9.1 An Introdcution to Acids and Bases

Why Do We Care about Acids and Bases?

Heartburn is caused by a buildup of excessive amounts of stomach acid, particularly HCl. This acid is used to digest the food we eat, but it can often back up into the esophagus causing that burning sensation many of us are familiar with. The symptoms of heartburn can be treated with a mild base, which acts to neutralize the excess HCl. For example, Tums is a very commonly used antacid that can be bought over the counter. Other antacids, such as Alka Seltzer, work in similar ways. Below is shown the reaction in which calcium carbonate (the active ingredient in Tums) neutralizes HCl in a simple proton transfer reaction. Following this acid-base reaction, carbonic acid quickly degrades into CO2 and H2O.

A comparison of a healthy condition to GERD. Image used with permission (Cc BY-SA 4.0; BruceBlaus .

$$CaCO_{3(s)} \; + \; 2HCl_{(aq)} → H_2CO_{3(aq)} \; + \; CaCl_{2(aq)}$$

$$H_2CO_{3(aq)} → H_2O_{(aq)} \; + \; CO_{2(g)}$$

General Descriptions of Acids and Bases

Acids and bases are common in many solutions that exist everywhere, and can be defined by their physical and chemical observations (Table $$\PageIndex{1}$$).

ACIDS BASES
Table $$\PageIndex{1}$$: General Properties of Acids and Bases
produce a piercing pain in a wound. give a slippery feel.
taste sour. taste bitter.
are colorless when placed in phenolphthalein (an indicator). are pink when placed in phenolphthalein (an indicator).
are red on blue litmus paper (a pH indicator). are blue on red litmus paper (a pH indicator).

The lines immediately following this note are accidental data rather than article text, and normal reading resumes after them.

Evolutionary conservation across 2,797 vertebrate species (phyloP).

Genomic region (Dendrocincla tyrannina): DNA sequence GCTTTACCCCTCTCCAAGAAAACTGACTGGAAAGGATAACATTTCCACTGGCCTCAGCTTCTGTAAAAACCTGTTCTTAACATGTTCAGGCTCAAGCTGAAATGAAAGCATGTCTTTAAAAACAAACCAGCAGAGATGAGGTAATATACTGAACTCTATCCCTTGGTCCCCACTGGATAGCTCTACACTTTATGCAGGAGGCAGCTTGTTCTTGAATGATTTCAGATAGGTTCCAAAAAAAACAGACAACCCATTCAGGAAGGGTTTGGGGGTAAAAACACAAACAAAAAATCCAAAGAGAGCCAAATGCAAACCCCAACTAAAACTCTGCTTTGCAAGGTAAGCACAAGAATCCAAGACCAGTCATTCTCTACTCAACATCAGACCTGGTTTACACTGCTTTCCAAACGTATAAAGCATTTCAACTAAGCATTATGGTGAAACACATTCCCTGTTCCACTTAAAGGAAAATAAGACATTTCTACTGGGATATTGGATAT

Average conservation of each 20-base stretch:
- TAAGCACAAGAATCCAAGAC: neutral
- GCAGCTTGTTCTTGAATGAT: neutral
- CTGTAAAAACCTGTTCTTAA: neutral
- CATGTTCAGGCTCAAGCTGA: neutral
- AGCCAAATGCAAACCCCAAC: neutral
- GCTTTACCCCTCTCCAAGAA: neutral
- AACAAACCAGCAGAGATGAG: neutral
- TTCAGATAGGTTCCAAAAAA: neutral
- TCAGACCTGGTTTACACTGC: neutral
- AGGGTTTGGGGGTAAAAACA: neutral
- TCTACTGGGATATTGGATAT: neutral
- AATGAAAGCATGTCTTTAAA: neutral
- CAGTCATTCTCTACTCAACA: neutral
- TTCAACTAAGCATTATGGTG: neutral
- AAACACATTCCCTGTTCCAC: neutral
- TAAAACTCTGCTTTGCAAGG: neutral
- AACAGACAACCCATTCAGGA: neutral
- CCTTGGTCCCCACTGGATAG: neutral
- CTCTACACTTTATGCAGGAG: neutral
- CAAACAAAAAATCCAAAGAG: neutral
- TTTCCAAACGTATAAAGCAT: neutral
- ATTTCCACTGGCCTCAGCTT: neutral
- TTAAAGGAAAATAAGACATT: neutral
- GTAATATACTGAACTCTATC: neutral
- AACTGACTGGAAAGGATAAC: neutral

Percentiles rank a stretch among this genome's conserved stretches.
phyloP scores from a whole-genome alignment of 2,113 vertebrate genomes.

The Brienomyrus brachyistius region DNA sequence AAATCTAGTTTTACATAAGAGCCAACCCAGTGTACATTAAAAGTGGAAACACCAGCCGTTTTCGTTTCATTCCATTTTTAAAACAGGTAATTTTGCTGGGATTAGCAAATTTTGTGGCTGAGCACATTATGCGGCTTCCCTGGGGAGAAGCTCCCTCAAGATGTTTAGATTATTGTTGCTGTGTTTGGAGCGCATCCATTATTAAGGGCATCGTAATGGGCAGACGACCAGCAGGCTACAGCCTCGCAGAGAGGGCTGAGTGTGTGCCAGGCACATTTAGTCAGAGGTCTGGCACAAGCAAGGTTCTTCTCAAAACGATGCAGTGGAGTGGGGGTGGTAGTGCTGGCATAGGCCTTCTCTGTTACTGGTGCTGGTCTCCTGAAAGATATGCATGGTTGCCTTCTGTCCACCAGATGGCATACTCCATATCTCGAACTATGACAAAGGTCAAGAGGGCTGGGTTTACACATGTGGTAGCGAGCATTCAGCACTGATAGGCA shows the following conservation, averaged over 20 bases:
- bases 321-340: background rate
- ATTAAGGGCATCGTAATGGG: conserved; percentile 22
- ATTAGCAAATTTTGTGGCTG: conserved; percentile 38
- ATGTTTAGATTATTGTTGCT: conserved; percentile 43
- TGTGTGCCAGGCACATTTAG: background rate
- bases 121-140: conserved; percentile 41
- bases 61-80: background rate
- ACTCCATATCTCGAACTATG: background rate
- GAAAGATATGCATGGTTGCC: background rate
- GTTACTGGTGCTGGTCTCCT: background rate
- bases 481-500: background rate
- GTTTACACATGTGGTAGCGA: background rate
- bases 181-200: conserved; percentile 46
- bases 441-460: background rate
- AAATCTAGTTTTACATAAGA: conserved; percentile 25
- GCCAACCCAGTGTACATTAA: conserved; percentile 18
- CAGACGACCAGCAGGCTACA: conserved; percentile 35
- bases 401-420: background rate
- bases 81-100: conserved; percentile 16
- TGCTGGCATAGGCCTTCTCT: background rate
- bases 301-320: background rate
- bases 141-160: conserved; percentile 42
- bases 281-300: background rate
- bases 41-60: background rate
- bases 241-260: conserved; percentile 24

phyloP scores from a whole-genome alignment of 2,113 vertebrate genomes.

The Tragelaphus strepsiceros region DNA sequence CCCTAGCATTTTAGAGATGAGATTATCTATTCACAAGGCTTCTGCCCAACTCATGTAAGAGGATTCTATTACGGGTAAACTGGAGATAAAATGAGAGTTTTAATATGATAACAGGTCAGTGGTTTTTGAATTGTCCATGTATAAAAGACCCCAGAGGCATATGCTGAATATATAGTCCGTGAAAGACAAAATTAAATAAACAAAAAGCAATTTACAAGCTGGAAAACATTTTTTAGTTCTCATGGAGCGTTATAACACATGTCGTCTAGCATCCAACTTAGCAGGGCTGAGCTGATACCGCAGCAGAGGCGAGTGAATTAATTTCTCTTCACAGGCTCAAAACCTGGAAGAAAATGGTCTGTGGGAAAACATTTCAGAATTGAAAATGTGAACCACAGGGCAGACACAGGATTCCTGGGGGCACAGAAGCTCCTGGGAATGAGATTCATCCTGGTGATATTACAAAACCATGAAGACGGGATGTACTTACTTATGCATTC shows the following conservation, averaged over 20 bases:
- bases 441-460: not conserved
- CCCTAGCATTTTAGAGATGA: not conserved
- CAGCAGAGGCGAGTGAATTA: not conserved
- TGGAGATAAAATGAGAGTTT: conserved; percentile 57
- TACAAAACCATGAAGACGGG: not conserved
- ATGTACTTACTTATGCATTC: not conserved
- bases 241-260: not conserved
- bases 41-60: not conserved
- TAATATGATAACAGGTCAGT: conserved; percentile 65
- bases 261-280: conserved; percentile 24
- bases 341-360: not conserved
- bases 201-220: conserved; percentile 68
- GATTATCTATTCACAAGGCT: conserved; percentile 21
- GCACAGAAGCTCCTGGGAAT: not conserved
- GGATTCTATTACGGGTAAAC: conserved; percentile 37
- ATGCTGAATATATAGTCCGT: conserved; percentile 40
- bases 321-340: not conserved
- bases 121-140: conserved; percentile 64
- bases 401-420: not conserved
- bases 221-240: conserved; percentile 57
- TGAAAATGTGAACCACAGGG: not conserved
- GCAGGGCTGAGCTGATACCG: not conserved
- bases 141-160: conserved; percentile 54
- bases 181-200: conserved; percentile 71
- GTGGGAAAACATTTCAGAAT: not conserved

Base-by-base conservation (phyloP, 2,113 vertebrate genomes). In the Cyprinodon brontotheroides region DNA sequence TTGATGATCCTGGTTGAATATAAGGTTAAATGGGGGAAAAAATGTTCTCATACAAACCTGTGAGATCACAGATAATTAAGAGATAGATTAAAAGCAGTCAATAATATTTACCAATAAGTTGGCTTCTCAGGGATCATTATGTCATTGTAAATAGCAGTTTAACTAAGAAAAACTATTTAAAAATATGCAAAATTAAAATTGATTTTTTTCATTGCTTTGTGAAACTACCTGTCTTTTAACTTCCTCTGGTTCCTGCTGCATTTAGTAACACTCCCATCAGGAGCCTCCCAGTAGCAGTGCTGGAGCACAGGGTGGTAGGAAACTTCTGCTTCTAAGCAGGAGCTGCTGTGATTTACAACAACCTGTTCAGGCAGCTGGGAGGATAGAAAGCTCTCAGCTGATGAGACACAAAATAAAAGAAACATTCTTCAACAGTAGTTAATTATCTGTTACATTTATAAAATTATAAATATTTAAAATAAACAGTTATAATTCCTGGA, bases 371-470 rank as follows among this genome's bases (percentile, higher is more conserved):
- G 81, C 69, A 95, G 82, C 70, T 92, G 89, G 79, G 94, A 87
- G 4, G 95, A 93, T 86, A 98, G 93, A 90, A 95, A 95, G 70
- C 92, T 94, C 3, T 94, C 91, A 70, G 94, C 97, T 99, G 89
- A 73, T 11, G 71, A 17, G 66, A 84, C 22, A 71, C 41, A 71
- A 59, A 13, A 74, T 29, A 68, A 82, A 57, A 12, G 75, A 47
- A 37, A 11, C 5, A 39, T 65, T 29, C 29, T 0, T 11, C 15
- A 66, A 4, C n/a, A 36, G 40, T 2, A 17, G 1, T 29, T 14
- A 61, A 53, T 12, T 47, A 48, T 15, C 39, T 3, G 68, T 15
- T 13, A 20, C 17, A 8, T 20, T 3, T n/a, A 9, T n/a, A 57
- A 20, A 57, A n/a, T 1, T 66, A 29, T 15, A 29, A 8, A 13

have a pH<7 at 25oC. have a pH>7 at 25oC.
produce carbon dioxide when reacted with carbonates.
Common examples: Lemons, oranges, vinegar, urine, sulfuric acid, hydrochloric acid

Common Examples: Soap, toothpaste, bleach, cleaning agents, limewater, ammonia water, sodium hydroxide.

Acids and bases in aqueous solutions will conduct electricity because they contain dissolved ions. Therefore, acids and bases are electrolytes. Strong acids and bases will be strong electrolytes. Weak acids and bases will be weak electrolytes.

The Arrhenius Definition of Acids and Bases

In 1884, the Swedish chemist Svante Arrhenius proposed two specific classifications of compounds, termed acids and bases. When dissolved in an aqueous solution, certain ions were released into the solution. The Arrhenius definition of acid-base reactions is a development of the "hydrogen theory of acids". It was used to provide a modern definition of acids and bases, and followed from Arrhenius's work with Friedrich Wilhelm Ostwald in establishing the presence of ions in aqueous solution in 1884. This led to Arrhenius receiving the Nobel Prize in Chemistry in 1903.

An Arrhenius acid is a compound that increases the concentration of $$H^+$$ ions that are present when added to water. These $$H^+$$ ions form the hydronium ion ($$H_3O^+$$) when they combine with water molecules. This process is represented in a chemical equation by adding H2O to the reactants side.

$HCl_{(aq)} \rightarrow H^+_{(aq)} + Cl^-_{(aq)}$

In this reaction, hydrochloric acid ($$HCl$$) dissociates into hydrogen ($$H^+$$) and chlorine ($$Cl^-$$) ions when dissolved in water, thereby releasing H+ ions into solution. Formation of the hydronium ion equation:

$HCl_{(aq)} + H_2O_{(l)} \rightarrow H_3O^+_{(aq)} + Cl^-_{(aq)}$

The Arrhenius definitions of acidity and alkalinity are restricted to aqueous solutions and refer to the concentration of the solvated ions. Under this definition, pure $$H_2SO_4$$ or $$HCl$$ dissolved in acetone are not acidic, despite the fact that both of these acids will donate a proton to acetone. In addition, under the Arrhenius definition, a solution of sodium amide ($$NaNH_2$$) in liquid ammonia is not alkaline, despite the fact that the amide ion ($$NH^−_2$$) will readily deprotonate ammonia. Thus, the Arrhenius definition can only describe acids and bases in an aqueous environment.

Limitation of the Arrhenius Definition of Acids and Bases

The Arrhenius definition can only describe acids and bases in an aqueous environment.

Contributors

• Anonymous
• Modified by Tom Neils (Grand Rapids Community College)